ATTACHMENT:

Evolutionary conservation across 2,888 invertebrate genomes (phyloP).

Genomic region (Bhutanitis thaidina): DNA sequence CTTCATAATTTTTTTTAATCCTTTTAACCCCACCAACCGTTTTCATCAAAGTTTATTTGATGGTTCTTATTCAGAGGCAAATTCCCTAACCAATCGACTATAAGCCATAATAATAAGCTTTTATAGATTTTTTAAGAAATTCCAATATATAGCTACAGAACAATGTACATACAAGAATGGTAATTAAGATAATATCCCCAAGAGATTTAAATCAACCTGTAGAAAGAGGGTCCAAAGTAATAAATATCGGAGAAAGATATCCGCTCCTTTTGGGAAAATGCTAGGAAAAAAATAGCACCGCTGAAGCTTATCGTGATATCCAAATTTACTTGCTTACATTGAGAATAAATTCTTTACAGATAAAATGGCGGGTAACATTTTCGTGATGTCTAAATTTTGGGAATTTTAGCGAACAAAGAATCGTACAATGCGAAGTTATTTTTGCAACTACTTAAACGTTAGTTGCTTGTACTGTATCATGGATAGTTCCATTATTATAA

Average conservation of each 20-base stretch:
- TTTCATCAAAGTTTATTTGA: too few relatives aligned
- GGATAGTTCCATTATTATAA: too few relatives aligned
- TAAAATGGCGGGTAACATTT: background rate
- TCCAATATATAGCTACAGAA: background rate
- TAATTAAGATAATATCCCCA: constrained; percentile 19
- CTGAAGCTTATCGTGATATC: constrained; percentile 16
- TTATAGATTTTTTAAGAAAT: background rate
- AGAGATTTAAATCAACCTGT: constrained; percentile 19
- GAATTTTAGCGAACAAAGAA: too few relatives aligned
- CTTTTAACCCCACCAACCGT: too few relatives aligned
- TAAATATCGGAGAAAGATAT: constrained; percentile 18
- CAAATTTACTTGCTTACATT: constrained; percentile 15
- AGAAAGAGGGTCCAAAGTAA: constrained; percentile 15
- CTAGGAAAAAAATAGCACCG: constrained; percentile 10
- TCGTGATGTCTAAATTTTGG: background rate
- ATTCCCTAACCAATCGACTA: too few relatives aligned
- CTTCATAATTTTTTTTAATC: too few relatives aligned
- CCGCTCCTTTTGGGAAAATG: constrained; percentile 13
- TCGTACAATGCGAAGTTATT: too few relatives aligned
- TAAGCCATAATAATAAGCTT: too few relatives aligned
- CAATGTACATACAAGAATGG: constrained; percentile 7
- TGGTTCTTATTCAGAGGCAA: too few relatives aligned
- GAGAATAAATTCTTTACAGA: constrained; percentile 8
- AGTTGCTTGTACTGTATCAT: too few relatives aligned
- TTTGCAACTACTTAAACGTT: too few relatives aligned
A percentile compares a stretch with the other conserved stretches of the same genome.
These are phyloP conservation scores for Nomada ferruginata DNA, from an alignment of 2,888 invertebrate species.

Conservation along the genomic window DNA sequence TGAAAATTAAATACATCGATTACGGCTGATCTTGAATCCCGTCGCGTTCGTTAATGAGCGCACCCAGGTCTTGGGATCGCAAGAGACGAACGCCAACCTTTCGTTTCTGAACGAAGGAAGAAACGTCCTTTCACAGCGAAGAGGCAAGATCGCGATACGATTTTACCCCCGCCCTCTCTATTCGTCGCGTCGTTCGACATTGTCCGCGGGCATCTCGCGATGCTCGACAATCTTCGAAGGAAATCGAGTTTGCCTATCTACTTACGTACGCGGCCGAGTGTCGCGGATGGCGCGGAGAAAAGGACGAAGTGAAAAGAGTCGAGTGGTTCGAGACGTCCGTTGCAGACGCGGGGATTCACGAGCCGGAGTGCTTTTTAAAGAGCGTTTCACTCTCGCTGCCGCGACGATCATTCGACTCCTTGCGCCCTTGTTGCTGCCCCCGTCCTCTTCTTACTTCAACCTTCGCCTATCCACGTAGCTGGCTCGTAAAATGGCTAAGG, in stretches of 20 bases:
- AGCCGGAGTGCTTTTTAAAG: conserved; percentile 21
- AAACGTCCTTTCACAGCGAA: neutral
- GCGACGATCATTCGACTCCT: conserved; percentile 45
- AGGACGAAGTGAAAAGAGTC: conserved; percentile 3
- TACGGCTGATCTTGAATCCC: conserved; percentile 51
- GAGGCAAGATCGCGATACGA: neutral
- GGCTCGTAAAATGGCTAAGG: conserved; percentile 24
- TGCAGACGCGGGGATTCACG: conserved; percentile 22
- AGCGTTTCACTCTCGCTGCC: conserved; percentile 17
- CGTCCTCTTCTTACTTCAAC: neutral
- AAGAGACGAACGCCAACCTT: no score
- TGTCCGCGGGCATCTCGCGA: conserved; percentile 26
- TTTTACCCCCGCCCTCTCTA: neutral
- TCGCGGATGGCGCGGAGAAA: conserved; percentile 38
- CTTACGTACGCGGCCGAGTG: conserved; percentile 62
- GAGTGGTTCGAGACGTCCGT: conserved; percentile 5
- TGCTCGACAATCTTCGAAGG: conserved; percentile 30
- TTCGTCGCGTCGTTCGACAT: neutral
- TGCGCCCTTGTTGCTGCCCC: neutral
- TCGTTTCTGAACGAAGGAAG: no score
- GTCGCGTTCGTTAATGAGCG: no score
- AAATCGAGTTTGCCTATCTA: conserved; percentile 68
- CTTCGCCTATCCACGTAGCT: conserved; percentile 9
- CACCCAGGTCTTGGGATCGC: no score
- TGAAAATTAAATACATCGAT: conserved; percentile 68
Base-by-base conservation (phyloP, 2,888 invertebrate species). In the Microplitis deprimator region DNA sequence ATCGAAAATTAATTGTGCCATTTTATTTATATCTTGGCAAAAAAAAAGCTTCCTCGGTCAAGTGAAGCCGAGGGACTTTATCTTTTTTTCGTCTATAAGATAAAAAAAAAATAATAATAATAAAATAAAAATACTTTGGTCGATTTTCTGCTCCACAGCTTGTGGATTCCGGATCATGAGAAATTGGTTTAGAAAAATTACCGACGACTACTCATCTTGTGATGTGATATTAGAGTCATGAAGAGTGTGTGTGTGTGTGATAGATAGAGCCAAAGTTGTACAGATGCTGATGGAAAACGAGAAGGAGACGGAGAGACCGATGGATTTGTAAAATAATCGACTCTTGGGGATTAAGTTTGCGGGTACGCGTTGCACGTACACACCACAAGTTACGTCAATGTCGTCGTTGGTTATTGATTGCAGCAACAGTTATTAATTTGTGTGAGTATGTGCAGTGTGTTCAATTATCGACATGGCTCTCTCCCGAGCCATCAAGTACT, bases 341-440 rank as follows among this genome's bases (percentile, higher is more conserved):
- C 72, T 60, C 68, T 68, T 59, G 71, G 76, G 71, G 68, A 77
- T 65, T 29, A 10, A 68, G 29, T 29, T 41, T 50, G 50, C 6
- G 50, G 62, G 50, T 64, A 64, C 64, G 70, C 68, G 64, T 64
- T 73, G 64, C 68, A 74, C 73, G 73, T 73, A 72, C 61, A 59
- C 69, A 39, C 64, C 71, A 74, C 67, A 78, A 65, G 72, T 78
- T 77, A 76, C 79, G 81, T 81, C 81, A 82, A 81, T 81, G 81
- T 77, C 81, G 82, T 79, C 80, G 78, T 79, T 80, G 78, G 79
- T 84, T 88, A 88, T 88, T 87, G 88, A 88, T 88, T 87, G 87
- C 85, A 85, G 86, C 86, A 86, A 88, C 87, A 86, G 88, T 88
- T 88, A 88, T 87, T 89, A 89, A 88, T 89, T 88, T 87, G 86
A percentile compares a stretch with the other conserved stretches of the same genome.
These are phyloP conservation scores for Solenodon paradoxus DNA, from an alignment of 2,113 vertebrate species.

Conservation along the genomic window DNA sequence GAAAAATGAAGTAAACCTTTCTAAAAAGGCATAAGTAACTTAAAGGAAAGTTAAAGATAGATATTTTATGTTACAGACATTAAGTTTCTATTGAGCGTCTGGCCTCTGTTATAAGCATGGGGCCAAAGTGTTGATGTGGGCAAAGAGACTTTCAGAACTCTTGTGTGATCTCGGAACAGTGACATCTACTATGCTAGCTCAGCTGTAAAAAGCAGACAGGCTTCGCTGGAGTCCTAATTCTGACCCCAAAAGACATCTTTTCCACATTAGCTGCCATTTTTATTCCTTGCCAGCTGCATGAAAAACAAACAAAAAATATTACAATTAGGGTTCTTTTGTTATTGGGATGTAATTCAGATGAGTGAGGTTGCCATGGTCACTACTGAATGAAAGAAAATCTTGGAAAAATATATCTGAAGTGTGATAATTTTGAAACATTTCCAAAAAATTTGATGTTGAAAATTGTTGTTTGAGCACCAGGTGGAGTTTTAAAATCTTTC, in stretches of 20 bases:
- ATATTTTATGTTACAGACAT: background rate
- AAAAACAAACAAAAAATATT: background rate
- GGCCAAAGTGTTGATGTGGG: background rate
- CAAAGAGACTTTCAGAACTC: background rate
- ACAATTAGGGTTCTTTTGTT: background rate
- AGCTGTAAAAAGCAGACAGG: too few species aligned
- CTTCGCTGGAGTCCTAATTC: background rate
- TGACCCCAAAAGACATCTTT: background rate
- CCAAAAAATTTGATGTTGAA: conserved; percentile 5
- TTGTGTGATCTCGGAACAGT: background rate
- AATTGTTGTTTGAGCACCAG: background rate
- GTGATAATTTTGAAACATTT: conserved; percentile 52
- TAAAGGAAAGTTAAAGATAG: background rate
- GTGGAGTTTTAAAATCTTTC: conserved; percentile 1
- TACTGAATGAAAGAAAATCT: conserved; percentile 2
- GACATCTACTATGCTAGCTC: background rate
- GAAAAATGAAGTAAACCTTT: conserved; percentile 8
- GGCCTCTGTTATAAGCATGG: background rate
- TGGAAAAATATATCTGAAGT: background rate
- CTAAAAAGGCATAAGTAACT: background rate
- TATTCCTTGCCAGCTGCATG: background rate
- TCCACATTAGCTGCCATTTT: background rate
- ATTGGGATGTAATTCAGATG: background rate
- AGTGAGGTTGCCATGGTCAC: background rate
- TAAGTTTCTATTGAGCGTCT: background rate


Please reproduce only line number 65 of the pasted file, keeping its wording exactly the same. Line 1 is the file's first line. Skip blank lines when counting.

- T 84, T 88, A 88, T 88, T 87, G 88, A 88, T 88, T 87, G 87